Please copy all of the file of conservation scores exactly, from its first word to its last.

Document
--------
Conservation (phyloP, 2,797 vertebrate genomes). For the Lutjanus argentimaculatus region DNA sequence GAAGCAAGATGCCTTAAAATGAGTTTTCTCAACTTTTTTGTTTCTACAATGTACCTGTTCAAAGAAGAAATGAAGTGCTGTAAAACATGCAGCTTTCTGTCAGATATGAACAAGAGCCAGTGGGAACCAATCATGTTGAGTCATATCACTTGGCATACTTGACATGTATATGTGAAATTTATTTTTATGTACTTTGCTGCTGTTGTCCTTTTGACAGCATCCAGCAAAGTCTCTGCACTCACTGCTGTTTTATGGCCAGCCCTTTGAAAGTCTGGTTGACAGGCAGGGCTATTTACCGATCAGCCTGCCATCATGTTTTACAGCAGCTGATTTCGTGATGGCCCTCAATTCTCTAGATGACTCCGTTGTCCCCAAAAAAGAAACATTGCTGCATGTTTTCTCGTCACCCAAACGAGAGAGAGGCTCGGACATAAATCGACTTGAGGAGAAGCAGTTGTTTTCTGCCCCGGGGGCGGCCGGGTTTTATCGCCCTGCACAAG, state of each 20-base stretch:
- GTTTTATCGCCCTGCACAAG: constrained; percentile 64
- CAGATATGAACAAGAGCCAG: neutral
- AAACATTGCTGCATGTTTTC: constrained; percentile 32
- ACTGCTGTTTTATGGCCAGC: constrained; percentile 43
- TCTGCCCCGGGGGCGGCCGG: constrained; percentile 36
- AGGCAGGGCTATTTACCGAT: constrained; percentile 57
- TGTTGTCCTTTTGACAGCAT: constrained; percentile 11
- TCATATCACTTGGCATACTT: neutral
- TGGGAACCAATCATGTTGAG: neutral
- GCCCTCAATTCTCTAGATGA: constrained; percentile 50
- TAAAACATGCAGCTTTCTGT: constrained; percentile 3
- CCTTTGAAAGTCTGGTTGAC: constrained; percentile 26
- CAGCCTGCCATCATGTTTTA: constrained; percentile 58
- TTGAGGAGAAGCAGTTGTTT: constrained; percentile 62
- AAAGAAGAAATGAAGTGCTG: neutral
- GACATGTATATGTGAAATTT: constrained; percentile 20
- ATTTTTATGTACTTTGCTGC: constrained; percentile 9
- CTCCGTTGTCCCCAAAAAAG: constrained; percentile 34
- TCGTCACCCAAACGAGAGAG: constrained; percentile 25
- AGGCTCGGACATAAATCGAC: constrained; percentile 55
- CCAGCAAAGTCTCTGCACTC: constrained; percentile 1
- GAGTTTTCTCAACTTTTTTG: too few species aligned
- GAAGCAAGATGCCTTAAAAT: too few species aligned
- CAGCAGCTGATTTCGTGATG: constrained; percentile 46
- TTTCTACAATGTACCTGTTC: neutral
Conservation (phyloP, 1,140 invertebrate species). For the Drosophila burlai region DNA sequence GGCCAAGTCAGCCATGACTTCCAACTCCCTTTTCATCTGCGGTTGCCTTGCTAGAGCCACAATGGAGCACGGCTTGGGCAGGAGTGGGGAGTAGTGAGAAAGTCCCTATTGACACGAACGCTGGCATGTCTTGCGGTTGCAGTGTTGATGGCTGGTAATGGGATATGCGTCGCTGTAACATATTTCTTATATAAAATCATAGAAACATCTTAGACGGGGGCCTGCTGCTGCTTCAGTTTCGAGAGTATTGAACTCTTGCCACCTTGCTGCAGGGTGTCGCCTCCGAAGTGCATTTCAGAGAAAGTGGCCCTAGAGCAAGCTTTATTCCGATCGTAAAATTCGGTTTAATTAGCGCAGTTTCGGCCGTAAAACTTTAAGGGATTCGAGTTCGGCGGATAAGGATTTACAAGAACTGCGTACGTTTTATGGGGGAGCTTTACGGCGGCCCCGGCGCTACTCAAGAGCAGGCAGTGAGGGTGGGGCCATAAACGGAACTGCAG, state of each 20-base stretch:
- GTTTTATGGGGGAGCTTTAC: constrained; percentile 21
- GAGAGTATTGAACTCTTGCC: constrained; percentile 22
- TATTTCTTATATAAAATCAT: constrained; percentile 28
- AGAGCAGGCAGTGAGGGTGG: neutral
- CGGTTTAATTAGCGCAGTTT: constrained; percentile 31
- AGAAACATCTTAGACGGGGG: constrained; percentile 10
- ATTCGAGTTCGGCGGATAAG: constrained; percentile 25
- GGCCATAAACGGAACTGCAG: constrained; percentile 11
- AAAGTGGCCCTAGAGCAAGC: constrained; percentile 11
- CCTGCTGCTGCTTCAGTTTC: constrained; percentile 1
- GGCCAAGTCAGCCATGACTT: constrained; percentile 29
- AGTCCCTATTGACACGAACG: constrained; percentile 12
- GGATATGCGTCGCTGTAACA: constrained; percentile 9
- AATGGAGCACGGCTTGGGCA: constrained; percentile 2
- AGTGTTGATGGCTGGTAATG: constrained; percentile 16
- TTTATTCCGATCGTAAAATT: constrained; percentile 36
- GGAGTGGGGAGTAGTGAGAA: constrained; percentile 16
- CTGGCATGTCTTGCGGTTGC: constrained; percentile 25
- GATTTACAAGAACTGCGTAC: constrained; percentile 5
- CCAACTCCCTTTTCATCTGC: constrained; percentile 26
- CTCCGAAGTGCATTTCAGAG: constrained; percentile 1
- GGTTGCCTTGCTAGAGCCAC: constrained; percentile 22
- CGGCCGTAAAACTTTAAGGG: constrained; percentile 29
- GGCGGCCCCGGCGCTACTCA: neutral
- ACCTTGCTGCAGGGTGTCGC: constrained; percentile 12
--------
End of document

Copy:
Conservation (phyloP, 2,797 vertebrate genomes). For the Lutjanus argentimaculatus region DNA sequence GAAGCAAGATGCCTTAAAATGAGTTTTCTCAACTTTTTTGTTTCTACAATGTACCTGTTCAAAGAAGAAATGAAGTGCTGTAAAACATGCAGCTTTCTGTCAGATATGAACAAGAGCCAGTGGGAACCAATCATGTTGAGTCATATCACTTGGCATACTTGACATGTATATGTGAAATTTATTTTTATGTACTTTGCTGCTGTTGTCCTTTTGACAGCATCCAGCAAAGTCTCTGCACTCACTGCTGTTTTATGGCCAGCCCTTTGAAAGTCTGGTTGACAGGCAGGGCTATTTACCGATCAGCCTGCCATCATGTTTTACAGCAGCTGATTTCGTGATGGCCCTCAATTCTCTAGATGACTCCGTTGTCCCCAAAAAAGAAACATTGCTGCATGTTTTCTCGTCACCCAAACGAGAGAGAGGCTCGGACATAAATCGACTTGAGGAGAAGCAGTTGTTTTCTGCCCCGGGGGCGGCCGGGTTTTATCGCCCTGCACAAG, state of each 20-base stretch:
- GTTTTATCGCCCTGCACAAG: constrained; percentile 64
- CAGATATGAACAAGAGCCAG: neutral
- AAACATTGCTGCATGTTTTC: constrained; percentile 32
- ACTGCTGTTTTATGGCCAGC: constrained; percentile 43
- TCTGCCCCGGGGGCGGCCGG: constrained; percentile 36
- AGGCAGGGCTATTTACCGAT: constrained; percentile 57
- TGTTGTCCTTTTGACAGCAT: constrained; percentile 11
- TCATATCACTTGGCATACTT: neutral
- TGGGAACCAATCATGTTGAG: neutral
- GCCCTCAATTCTCTAGATGA: constrained; percentile 50
- TAAAACATGCAGCTTTCTGT: constrained; percentile 3
- CCTTTGAAAGTCTGGTTGAC: constrained; percentile 26
- CAGCCTGCCATCATGTTTTA: constrained; percentile 58
- TTGAGGAGAAGCAGTTGTTT: constrained; percentile 62
- AAAGAAGAAATGAAGTGCTG: neutral
- GACATGTATATGTGAAATTT: constrained; percentile 20
- ATTTTTATGTACTTTGCTGC: constrained; percentile 9
- CTCCGTTGTCCCCAAAAAAG: constrained; percentile 34
- TCGTCACCCAAACGAGAGAG: constrained; percentile 25
- AGGCTCGGACATAAATCGAC: constrained; percentile 55
- CCAGCAAAGTCTCTGCACTC: constrained; percentile 1
- GAGTTTTCTCAACTTTTTTG: too few species aligned
- GAAGCAAGATGCCTTAAAAT: too few species aligned
- CAGCAGCTGATTTCGTGATG: constrained; percentile 46
- TTTCTACAATGTACCTGTTC: neutral
Conservation (phyloP, 1,140 invertebrate species). For the Drosophila burlai region DNA sequence GGCCAAGTCAGCCATGACTTCCAACTCCCTTTTCATCTGCGGTTGCCTTGCTAGAGCCACAATGGAGCACGGCTTGGGCAGGAGTGGGGAGTAGTGAGAAAGTCCCTATTGACACGAACGCTGGCATGTCTTGCGGTTGCAGTGTTGATGGCTGGTAATGGGATATGCGTCGCTGTAACATATTTCTTATATAAAATCATAGAAACATCTTAGACGGGGGCCTGCTGCTGCTTCAGTTTCGAGAGTATTGAACTCTTGCCACCTTGCTGCAGGGTGTCGCCTCCGAAGTGCATTTCAGAGAAAGTGGCCCTAGAGCAAGCTTTATTCCGATCGTAAAATTCGGTTTAATTAGCGCAGTTTCGGCCGTAAAACTTTAAGGGATTCGAGTTCGGCGGATAAGGATTTACAAGAACTGCGTACGTTTTATGGGGGAGCTTTACGGCGGCCCCGGCGCTACTCAAGAGCAGGCAGTGAGGGTGGGGCCATAAACGGAACTGCAG, state of each 20-base stretch:
- GTTTTATGGGGGAGCTTTAC: constrained; percentile 21
- GAGAGTATTGAACTCTTGCC: constrained; percentile 22
- TATTTCTTATATAAAATCAT: constrained; percentile 28
- AGAGCAGGCAGTGAGGGTGG: neutral
- CGGTTTAATTAGCGCAGTTT: constrained; percentile 31
- AGAAACATCTTAGACGGGGG: constrained; percentile 10
- ATTCGAGTTCGGCGGATAAG: constrained; percentile 25
- GGCCATAAACGGAACTGCAG: constrained; percentile 11
- AAAGTGGCCCTAGAGCAAGC: constrained; percentile 11
- CCTGCTGCTGCTTCAGTTTC: constrained; percentile 1
- GGCCAAGTCAGCCATGACTT: constrained; percentile 29
- AGTCCCTATTGACACGAACG: constrained; percentile 12
- GGATATGCGTCGCTGTAACA: constrained; percentile 9
- AATGGAGCACGGCTTGGGCA: constrained; percentile 2
- AGTGTTGATGGCTGGTAATG: constrained; percentile 16
- TTTATTCCGATCGTAAAATT: constrained; percentile 36
- GGAGTGGGGAGTAGTGAGAA: constrained; percentile 16
- CTGGCATGTCTTGCGGTTGC: constrained; percentile 25
- GATTTACAAGAACTGCGTAC: constrained; percentile 5
- CCAACTCCCTTTTCATCTGC: constrained; percentile 26
- CTCCGAAGTGCATTTCAGAG: constrained; percentile 1
- GGTTGCCTTGCTAGAGCCAC: constrained; percentile 22
- CGGCCGTAAAACTTTAAGGG: constrained; percentile 29
- GGCGGCCCCGGCGCTACTCA: neutral
- ACCTTGCTGCAGGGTGTCGC: constrained; percentile 12